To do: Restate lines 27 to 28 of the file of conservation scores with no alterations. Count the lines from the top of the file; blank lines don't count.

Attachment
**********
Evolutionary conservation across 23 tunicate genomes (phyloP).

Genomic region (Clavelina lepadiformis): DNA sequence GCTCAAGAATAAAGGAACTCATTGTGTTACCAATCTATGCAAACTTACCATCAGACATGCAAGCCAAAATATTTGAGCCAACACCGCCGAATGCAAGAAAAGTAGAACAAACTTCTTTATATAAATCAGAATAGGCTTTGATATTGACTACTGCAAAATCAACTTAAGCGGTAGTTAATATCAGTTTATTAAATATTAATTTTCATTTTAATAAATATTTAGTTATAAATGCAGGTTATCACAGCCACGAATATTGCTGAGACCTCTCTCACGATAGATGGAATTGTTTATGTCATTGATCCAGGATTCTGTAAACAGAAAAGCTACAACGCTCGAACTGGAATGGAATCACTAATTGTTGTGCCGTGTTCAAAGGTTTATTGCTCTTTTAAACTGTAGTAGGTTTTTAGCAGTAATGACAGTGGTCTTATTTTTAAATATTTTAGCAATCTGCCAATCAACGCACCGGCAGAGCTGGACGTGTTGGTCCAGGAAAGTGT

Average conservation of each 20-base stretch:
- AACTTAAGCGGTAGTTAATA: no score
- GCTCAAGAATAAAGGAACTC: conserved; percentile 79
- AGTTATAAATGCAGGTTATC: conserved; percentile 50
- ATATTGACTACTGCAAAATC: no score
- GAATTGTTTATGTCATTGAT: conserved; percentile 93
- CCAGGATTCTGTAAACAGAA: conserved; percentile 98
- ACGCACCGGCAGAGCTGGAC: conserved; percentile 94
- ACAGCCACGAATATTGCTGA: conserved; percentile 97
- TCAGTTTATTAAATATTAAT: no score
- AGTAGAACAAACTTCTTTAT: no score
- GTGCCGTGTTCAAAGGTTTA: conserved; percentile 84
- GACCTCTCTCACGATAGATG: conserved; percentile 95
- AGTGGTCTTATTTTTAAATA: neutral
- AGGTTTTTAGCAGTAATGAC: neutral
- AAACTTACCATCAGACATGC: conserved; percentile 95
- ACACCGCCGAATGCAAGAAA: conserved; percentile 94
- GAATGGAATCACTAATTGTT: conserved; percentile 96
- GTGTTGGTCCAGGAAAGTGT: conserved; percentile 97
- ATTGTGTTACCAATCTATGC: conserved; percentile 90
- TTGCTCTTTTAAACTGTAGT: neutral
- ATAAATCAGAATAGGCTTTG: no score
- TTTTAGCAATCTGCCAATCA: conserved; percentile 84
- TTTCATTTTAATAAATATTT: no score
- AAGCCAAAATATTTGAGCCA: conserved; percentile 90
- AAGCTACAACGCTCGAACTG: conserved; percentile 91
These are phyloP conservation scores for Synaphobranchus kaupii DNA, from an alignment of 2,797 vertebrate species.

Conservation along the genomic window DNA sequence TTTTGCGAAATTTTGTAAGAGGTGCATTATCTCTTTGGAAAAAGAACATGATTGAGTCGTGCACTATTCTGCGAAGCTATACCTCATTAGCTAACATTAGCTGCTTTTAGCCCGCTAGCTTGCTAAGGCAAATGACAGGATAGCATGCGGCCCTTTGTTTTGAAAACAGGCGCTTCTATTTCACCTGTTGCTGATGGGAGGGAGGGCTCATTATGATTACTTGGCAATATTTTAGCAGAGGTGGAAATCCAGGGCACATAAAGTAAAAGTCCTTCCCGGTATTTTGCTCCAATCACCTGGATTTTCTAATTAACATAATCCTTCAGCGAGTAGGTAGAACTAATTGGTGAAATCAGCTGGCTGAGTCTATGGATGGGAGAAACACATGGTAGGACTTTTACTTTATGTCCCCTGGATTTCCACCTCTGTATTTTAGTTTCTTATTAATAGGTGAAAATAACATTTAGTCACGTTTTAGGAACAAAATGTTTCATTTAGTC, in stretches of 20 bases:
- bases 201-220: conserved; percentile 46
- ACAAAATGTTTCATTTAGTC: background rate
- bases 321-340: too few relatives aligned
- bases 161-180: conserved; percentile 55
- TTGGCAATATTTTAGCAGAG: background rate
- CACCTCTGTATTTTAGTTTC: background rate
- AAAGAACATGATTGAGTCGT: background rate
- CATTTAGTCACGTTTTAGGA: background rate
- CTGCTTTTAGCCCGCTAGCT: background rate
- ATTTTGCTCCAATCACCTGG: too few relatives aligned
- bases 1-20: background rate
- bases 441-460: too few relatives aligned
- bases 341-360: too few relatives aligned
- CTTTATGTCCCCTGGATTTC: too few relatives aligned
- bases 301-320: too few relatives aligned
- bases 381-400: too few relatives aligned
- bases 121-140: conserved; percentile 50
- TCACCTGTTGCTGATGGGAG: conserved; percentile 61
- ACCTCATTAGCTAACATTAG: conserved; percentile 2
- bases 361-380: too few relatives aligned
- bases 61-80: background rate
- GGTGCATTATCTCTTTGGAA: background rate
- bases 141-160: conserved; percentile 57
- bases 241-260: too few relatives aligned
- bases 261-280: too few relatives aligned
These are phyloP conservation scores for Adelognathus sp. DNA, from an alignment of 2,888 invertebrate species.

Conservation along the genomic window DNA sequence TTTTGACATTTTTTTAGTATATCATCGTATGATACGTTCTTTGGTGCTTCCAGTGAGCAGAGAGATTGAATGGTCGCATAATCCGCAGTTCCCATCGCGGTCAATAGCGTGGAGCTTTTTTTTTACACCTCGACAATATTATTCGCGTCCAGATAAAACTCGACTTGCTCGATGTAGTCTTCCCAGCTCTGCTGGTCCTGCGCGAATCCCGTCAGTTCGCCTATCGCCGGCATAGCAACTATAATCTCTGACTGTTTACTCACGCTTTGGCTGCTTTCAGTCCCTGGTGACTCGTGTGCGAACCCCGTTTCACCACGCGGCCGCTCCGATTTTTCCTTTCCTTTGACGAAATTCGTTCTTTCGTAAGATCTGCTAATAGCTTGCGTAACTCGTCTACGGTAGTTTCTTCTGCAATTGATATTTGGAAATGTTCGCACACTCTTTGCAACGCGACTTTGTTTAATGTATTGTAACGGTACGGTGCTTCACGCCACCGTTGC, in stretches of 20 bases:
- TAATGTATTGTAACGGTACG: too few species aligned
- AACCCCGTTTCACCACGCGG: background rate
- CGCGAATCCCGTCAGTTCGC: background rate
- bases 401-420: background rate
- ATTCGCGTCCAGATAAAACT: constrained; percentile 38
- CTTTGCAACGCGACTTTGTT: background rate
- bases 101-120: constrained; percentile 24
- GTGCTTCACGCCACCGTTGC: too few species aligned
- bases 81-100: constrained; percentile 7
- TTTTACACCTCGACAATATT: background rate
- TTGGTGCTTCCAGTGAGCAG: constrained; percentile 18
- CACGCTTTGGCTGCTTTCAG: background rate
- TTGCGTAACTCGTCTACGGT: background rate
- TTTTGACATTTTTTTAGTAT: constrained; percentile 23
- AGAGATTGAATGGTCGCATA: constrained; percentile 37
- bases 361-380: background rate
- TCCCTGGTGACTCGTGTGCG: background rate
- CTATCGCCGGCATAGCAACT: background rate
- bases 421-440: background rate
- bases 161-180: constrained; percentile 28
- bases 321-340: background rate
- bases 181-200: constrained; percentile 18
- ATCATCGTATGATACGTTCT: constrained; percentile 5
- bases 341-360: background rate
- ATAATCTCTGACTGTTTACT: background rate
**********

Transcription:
- AAGCCAAAATATTTGAGCCA: conserved; percentile 90
- AAGCTACAACGCTCGAACTG: conserved; percentile 91